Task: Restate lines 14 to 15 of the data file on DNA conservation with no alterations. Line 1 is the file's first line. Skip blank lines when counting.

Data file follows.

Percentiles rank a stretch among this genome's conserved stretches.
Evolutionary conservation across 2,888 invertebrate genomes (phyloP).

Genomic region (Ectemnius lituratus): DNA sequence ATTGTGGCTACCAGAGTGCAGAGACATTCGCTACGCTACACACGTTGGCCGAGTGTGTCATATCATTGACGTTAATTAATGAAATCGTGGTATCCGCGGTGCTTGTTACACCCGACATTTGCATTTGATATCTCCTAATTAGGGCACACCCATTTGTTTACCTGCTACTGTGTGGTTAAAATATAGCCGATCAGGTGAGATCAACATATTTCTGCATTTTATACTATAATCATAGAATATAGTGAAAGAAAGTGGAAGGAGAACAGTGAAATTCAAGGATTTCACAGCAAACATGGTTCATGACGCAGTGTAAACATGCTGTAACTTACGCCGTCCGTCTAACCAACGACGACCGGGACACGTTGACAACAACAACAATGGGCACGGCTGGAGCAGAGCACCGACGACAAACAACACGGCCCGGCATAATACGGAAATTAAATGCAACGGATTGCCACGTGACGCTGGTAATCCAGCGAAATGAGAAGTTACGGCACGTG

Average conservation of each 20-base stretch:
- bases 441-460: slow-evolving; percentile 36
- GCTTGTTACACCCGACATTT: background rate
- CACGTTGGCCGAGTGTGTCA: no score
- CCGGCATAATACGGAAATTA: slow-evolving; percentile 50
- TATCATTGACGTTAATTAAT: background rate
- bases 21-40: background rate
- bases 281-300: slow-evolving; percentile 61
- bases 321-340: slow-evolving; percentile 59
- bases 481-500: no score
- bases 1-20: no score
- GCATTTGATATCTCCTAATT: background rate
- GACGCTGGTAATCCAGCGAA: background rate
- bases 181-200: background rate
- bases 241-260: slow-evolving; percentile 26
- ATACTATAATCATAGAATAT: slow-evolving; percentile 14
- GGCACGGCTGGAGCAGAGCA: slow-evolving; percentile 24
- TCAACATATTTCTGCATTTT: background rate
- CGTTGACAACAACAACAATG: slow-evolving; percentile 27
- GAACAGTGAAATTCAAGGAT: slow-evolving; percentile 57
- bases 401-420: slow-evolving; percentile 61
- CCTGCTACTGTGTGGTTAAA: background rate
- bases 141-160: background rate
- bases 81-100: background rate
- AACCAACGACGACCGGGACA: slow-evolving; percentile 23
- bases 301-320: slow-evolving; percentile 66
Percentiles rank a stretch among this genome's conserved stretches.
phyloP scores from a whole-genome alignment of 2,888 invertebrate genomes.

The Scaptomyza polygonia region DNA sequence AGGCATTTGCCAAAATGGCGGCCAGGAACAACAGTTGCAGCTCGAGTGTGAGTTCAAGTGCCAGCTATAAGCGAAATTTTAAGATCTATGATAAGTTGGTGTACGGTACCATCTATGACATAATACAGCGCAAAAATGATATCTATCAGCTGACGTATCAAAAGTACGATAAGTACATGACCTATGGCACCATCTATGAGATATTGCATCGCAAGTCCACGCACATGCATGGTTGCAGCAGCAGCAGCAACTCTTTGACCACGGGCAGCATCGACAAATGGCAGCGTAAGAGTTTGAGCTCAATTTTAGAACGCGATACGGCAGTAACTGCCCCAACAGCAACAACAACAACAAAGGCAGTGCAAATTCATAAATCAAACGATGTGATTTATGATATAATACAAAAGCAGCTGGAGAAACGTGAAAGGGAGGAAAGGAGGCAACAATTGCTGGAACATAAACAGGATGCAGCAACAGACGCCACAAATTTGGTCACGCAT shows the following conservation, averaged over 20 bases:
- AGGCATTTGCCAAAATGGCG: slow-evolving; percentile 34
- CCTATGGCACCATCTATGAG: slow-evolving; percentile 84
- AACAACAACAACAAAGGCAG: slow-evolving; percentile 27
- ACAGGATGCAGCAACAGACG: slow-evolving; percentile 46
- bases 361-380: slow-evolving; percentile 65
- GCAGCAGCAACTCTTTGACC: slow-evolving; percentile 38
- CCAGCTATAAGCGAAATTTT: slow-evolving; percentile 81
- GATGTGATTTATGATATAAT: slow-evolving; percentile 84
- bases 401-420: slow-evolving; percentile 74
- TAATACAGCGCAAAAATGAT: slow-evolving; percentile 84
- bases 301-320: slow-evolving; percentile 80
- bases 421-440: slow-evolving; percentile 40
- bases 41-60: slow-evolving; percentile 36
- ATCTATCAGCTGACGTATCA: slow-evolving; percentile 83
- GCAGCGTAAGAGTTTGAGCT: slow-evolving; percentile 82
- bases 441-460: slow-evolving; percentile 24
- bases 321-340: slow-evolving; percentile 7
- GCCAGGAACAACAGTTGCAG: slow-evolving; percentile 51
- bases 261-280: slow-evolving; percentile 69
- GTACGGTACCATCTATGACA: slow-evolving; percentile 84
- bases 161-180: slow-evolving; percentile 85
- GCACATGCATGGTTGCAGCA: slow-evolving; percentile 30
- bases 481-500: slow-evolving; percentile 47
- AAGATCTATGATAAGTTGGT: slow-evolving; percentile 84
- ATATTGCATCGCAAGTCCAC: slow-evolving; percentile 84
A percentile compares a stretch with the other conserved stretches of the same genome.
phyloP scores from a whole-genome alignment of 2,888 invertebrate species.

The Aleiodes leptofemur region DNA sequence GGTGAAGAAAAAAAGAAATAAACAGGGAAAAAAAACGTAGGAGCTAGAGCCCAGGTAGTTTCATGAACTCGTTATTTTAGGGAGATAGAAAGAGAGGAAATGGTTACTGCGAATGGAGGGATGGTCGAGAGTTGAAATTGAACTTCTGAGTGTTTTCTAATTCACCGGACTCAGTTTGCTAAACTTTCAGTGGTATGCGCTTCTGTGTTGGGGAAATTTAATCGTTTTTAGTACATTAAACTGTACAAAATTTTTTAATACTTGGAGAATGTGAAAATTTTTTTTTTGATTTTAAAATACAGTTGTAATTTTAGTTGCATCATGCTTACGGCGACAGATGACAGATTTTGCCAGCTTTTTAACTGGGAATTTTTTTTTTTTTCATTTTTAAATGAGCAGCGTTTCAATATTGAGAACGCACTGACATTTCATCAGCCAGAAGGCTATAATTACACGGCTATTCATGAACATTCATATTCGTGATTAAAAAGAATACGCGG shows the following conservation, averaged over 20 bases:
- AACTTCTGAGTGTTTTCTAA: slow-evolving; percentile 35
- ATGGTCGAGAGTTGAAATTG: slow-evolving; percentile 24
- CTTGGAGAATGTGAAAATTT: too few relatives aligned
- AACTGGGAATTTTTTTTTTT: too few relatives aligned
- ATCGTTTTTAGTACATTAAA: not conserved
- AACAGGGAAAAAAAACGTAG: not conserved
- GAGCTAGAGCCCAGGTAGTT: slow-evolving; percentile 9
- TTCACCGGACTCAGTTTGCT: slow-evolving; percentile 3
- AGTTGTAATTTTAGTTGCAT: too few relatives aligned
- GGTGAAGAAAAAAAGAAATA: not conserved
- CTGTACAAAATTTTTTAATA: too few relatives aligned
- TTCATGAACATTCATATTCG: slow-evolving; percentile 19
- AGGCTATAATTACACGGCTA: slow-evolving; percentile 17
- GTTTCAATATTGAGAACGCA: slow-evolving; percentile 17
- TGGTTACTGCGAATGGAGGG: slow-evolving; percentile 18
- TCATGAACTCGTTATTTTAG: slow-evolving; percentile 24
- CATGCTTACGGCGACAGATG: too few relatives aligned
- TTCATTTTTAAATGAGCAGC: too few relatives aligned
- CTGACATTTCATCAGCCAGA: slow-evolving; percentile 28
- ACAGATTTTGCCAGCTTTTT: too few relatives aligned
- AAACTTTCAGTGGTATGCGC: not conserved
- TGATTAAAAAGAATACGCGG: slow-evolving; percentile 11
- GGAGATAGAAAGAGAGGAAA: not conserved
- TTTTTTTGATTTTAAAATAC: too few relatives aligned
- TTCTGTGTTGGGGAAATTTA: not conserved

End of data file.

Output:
- bases 1-20: no score
- GCATTTGATATCTCCTAATT: background rate